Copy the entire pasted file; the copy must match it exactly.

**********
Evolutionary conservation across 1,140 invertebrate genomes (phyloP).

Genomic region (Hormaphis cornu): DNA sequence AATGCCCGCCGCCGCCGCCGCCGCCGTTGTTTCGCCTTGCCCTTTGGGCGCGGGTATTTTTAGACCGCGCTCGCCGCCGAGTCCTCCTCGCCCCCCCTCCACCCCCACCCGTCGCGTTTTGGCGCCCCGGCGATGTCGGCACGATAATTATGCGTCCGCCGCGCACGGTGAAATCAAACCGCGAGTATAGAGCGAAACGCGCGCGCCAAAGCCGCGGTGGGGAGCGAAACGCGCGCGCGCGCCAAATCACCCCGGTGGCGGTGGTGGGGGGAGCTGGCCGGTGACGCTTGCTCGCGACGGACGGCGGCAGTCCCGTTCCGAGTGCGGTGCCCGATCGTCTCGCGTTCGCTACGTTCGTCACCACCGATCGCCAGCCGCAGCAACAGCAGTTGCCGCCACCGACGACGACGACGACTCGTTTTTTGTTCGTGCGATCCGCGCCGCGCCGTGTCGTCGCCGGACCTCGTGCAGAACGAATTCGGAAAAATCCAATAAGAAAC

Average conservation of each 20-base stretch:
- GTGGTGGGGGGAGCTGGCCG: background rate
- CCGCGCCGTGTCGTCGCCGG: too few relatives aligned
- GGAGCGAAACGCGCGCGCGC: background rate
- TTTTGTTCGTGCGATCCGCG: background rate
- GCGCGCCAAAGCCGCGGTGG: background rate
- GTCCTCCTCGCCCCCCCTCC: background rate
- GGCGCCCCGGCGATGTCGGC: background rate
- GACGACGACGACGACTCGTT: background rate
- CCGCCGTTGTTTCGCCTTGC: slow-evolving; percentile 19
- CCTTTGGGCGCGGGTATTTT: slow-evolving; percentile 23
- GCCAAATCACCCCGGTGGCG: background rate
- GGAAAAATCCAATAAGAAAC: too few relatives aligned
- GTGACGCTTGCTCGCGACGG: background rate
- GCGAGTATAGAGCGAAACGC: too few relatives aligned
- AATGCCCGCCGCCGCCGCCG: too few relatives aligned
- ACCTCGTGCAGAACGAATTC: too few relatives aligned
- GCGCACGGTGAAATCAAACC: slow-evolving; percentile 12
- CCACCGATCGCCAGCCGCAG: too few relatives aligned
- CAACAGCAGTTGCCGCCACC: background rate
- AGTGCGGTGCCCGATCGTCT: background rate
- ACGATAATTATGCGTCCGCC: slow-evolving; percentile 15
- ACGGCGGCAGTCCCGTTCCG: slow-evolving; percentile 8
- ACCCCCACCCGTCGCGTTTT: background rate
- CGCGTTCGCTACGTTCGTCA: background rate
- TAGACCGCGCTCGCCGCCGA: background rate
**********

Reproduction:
Evolutionary conservation across 1,140 invertebrate genomes (phyloP).

Genomic region (Hormaphis cornu): DNA sequence AATGCCCGCCGCCGCCGCCGCCGCCGTTGTTTCGCCTTGCCCTTTGGGCGCGGGTATTTTTAGACCGCGCTCGCCGCCGAGTCCTCCTCGCCCCCCCTCCACCCCCACCCGTCGCGTTTTGGCGCCCCGGCGATGTCGGCACGATAATTATGCGTCCGCCGCGCACGGTGAAATCAAACCGCGAGTATAGAGCGAAACGCGCGCGCCAAAGCCGCGGTGGGGAGCGAAACGCGCGCGCGCGCCAAATCACCCCGGTGGCGGTGGTGGGGGGAGCTGGCCGGTGACGCTTGCTCGCGACGGACGGCGGCAGTCCCGTTCCGAGTGCGGTGCCCGATCGTCTCGCGTTCGCTACGTTCGTCACCACCGATCGCCAGCCGCAGCAACAGCAGTTGCCGCCACCGACGACGACGACGACTCGTTTTTTGTTCGTGCGATCCGCGCCGCGCCGTGTCGTCGCCGGACCTCGTGCAGAACGAATTCGGAAAAATCCAATAAGAAAC

Average conservation of each 20-base stretch:
- GTGGTGGGGGGAGCTGGCCG: background rate
- CCGCGCCGTGTCGTCGCCGG: too few relatives aligned
- GGAGCGAAACGCGCGCGCGC: background rate
- TTTTGTTCGTGCGATCCGCG: background rate
- GCGCGCCAAAGCCGCGGTGG: background rate
- GTCCTCCTCGCCCCCCCTCC: background rate
- GGCGCCCCGGCGATGTCGGC: background rate
- GACGACGACGACGACTCGTT: background rate
- CCGCCGTTGTTTCGCCTTGC: slow-evolving; percentile 19
- CCTTTGGGCGCGGGTATTTT: slow-evolving; percentile 23
- GCCAAATCACCCCGGTGGCG: background rate
- GGAAAAATCCAATAAGAAAC: too few relatives aligned
- GTGACGCTTGCTCGCGACGG: background rate
- GCGAGTATAGAGCGAAACGC: too few relatives aligned
- AATGCCCGCCGCCGCCGCCG: too few relatives aligned
- ACCTCGTGCAGAACGAATTC: too few relatives aligned
- GCGCACGGTGAAATCAAACC: slow-evolving; percentile 12
- CCACCGATCGCCAGCCGCAG: too few relatives aligned
- CAACAGCAGTTGCCGCCACC: background rate
- AGTGCGGTGCCCGATCGTCT: background rate
- ACGATAATTATGCGTCCGCC: slow-evolving; percentile 15
- ACGGCGGCAGTCCCGTTCCG: slow-evolving; percentile 8
- ACCCCCACCCGTCGCGTTTT: background rate
- CGCGTTCGCTACGTTCGTCA: background rate
- TAGACCGCGCTCGCCGCCGA: background rate